5.      Now that the downtrend in the USD/JPY cross rate
has been broken, the cross rate could now move back to 1.05 or 1.08 in a
bearish correction fuelling more weakness (although I consider most of the
damage has been done already), before embarking on a new downtrend. Based on
this we could see a bit more downside in miners from here - perhaps 5-10%,
and whether this occurs over coming days (before the US non-farm payroll
release on Friday) and that is the low, or whether the release on Friday is
a catalyst for a bounce first, and then a final low in November I don't
6.      What I do feel very confident in saying is that this next low will
be the final major opportunity prior to the 2017/18 bull market.

Well said Stephen.

Hang on a sec. "2017/18 bull market" ? Gold sruikers said that 2016 was the start of "raging bull market" for gold. Didn't happen.

When this article was written (Oct 7, 2015), the USD price was US$1,166. Today it is US$1,270. Hardly a bull market.

The certainty ("very confident") of gold traders (sellers) hardly ever comes to pass, and when it does, it can be explained by pure chance. In fact, anyone "very confident" about the future needs to be treated with considerable scepticism.

It is dangerous to try and find 'facts' to fit a pre-determined belief. I Don't think any trader should try and foist those unfounded ideas on others, especially the gullible.

David, you hang on a sec. Gold was approx $1060-USD at the beginning of this year. Even after the last few days hammering it is still sitting at $1268-USD. So it's up approx +20% (in USD's) this year.

On which asset class have you made +20% this year?

& $NZD is likely to weaken in coming year... meaning supercharged gold returns.

David, For the record I am not a trader, merely prefer a buy and hold strategy. When referring to a bull market the 20% YTD Gold return is certainly an excellent return when in a long growth/Low return world as we are at present. Also, if you were considered enough to buy virtually any Global Gold Miner at the start of the year, than going by the NYSE Arca Global Gold Miners Index than you are up 82% YTD to 30 September 2016. Now that is a bull market that virtually everyone missed it, and I would suggest the current consolidation is healthy and new highs will be made in 2017/18.

Gold has broken support at $1315, medium term trend down. Only bounced back over $1315 with Brexit vote. From the charts looks like a bounce to $1285 then next stop $1215.

But market analysts are just guessing when they try to explain why such a sharp fall, and why now.

How about:

Cash lenders who obtain gold as collateral disposing of it as they always do, with prejudice. Source: Alhambra

Interesting David Chaston points to an article written in October and not the one he wrote in Feb ...

Worst timing ever that one

After a few thousand years, Gold has probably had its days as the ultimate precious item to own and trade with. Now in the electronic age an electronic tablet that can do things, and help you make a living, is much more productive and valuable than a lump of shiny metal (and there is far more gold extracted and in storage than is needed in electronic devices). Land, real estate, is now the new gold. Land is much more useful than a lump of metal. With increasing population and limited land the whole equation has changed. Land is the most sought after asset and rising faster than the value of those shiny lumps of metal that are essentially useless to most people.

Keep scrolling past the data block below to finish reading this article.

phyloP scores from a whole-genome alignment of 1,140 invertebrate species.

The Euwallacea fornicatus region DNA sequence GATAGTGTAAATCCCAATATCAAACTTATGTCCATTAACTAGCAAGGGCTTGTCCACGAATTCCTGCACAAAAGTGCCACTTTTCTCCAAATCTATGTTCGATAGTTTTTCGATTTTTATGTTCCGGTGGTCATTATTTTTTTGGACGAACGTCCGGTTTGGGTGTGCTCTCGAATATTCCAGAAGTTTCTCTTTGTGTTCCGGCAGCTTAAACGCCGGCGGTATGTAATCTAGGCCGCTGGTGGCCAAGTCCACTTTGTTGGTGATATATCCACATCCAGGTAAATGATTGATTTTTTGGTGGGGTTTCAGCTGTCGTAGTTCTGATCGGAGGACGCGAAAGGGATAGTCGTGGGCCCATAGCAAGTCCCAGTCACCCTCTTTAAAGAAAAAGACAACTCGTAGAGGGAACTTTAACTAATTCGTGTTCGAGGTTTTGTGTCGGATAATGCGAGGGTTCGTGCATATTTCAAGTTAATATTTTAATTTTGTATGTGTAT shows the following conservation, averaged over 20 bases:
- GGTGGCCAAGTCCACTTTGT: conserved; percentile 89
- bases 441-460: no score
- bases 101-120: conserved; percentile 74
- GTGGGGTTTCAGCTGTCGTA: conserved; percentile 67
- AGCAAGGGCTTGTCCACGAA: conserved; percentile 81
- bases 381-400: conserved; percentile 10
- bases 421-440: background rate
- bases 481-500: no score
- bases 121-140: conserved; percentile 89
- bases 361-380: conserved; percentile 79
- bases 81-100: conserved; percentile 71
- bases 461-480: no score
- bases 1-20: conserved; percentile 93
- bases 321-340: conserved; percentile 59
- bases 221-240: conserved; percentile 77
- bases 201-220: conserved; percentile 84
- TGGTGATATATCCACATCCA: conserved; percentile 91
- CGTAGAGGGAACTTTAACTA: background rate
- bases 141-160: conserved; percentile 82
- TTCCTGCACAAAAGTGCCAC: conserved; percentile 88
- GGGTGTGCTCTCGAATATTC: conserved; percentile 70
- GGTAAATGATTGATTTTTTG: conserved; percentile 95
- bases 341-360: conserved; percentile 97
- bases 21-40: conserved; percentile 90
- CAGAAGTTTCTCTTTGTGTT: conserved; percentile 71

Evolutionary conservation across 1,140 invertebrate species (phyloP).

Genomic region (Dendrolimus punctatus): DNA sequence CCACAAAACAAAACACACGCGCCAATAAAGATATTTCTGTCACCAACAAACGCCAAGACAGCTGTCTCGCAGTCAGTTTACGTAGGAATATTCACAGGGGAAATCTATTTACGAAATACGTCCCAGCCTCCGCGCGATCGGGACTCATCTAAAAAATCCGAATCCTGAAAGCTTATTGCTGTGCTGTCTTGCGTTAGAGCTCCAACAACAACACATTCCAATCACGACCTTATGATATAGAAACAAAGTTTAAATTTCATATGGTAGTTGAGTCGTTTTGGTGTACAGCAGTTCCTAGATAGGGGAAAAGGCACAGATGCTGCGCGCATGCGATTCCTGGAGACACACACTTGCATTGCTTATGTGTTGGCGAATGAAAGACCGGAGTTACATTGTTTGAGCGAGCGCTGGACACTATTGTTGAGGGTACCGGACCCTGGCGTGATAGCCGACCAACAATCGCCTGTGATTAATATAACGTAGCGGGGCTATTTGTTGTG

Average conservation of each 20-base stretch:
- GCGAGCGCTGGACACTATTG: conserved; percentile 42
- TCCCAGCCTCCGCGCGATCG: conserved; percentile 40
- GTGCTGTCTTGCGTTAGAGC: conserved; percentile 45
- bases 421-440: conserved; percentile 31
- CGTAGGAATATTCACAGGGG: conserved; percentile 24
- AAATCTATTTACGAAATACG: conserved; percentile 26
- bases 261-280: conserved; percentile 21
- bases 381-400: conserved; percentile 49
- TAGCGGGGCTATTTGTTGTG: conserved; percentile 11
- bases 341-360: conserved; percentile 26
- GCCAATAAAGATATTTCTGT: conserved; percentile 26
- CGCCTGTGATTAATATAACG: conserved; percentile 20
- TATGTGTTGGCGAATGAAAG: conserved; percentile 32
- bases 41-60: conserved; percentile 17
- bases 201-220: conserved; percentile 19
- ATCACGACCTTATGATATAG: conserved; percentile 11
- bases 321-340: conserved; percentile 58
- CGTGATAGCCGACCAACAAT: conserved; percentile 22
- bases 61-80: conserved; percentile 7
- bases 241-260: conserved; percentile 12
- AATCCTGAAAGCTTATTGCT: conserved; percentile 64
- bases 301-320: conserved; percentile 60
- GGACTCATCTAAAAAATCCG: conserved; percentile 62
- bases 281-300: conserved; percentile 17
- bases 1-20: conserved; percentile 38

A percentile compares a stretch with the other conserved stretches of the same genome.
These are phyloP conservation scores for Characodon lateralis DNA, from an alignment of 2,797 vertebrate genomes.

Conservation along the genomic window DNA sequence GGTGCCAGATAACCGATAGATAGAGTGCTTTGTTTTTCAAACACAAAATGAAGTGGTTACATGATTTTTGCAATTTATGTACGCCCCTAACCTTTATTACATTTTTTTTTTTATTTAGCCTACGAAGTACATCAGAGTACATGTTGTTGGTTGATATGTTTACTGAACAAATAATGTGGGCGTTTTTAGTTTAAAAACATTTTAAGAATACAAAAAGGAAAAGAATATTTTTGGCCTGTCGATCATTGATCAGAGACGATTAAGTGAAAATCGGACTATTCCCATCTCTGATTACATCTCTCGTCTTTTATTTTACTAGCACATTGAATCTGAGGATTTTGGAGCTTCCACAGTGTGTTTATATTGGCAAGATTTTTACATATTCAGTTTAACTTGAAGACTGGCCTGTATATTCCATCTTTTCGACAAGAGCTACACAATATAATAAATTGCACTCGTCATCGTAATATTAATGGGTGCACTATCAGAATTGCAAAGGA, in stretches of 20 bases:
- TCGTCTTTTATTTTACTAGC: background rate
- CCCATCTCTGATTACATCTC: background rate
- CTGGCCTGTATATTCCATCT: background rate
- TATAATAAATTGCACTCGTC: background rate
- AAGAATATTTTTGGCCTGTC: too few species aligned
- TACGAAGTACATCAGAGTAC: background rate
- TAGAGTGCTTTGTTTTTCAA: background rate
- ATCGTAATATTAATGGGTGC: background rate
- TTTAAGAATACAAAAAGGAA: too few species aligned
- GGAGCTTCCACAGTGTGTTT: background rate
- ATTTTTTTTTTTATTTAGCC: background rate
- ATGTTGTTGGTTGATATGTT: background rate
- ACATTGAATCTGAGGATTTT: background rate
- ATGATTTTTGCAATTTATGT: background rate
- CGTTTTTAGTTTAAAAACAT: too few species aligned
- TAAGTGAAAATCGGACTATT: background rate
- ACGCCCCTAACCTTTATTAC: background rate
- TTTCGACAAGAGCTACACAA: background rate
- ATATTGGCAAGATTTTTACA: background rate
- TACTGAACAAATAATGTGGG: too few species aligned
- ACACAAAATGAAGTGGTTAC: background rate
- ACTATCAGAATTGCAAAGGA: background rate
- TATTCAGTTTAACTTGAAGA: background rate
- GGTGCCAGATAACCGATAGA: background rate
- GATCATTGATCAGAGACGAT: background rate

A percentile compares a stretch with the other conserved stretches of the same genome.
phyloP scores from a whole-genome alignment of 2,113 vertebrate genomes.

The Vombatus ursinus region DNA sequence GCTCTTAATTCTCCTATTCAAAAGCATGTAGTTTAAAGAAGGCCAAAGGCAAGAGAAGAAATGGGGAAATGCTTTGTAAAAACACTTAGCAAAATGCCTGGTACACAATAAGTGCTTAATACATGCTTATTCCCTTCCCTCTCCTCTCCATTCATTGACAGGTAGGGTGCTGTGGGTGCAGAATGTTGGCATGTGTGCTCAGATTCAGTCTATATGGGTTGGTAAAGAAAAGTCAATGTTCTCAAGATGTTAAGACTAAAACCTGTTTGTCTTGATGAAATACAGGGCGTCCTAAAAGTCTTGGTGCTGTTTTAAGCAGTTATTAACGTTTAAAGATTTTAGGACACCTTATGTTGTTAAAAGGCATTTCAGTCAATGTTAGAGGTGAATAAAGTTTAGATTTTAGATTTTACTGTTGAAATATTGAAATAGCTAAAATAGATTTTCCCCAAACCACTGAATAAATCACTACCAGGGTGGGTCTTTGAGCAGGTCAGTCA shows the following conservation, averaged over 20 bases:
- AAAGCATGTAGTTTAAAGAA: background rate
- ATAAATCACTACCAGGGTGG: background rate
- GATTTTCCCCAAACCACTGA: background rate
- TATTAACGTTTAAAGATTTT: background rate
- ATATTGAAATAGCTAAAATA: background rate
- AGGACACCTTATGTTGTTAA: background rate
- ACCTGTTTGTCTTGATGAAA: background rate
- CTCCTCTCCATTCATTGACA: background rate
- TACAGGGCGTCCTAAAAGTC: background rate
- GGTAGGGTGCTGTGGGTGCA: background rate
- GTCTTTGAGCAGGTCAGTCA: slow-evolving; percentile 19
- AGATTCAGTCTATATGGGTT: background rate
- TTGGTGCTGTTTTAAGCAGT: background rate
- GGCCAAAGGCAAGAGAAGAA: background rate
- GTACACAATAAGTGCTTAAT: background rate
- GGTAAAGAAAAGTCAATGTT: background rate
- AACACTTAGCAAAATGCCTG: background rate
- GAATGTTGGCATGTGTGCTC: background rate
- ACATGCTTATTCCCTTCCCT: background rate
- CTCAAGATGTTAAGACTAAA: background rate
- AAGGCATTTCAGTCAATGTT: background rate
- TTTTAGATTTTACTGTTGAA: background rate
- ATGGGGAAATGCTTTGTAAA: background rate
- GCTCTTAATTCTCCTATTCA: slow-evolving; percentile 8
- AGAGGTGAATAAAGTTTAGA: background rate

I agree land is the #1 asset when you have a stable government. Gold's mobility is a key advantage in most of the world. Yesterday's $40 sell off is a blip likley at the hands of the IMF's trading desk - the case for Gold remains very strong. Geo-political affairs around the world are increasing rapidly for those that choose to give it somme time. Syria is something to worry about for the whole world - one hospital left for 4M people in a time of war.

The other major factor with gold is the derivative's and EFT's trading on the underlying outnumber physical ounces 110:1; meaning the physical market bears little resemblance to the price.

In regard to the electronic age of finance - the current FX markets are a hybrid of fixed & floating mechanisms, not the Milton Freidman example at all & subject to sharp volatility - in the words of Greenspan, a key archetict of the current system "Gold is a currency. It is still, by all evidence, a premier currency."

The crutch of the gold argument is its inverse relationship to confidence - it takes a long time to get confidence with incremental increases and it takes a second to destroy confidence with a sudden decrease.

It's unique properties (only Au & Pt don't oxidise) means it is an ideal long-term play. There is less than 2 oz for every person on the planet - eventually every paper currency returns to its intrinsic worth, zero. Gold transcends all of us.

"The stars blink and fiat is no more"

Having said that I doubt gold will really take off until people loose their confidence in governments. All currency is really just government credits. When it becomes clear that the creditworthiness of governments is going down the toilet gold will take off. At the moment the masses still believe government will fix it and everything will end up okay.

The Masses still believe in a Trump government to fix everything?

I don't think they believe a Trump administration will fix everything, its just better than the criminal cartel alternative. If I were an American I would vote Trump over Clinton. Not because I think Trump will fix everything, its just because I believe the US stands a chance under Trump (although it maybe too late) but no change under Clinton. As Trump said we spend 6 Trillion on wars in the middle east with nothing to show for it and we cant find 2 trillion to fix our infrastructure and bring it into the 21st century? and he's right.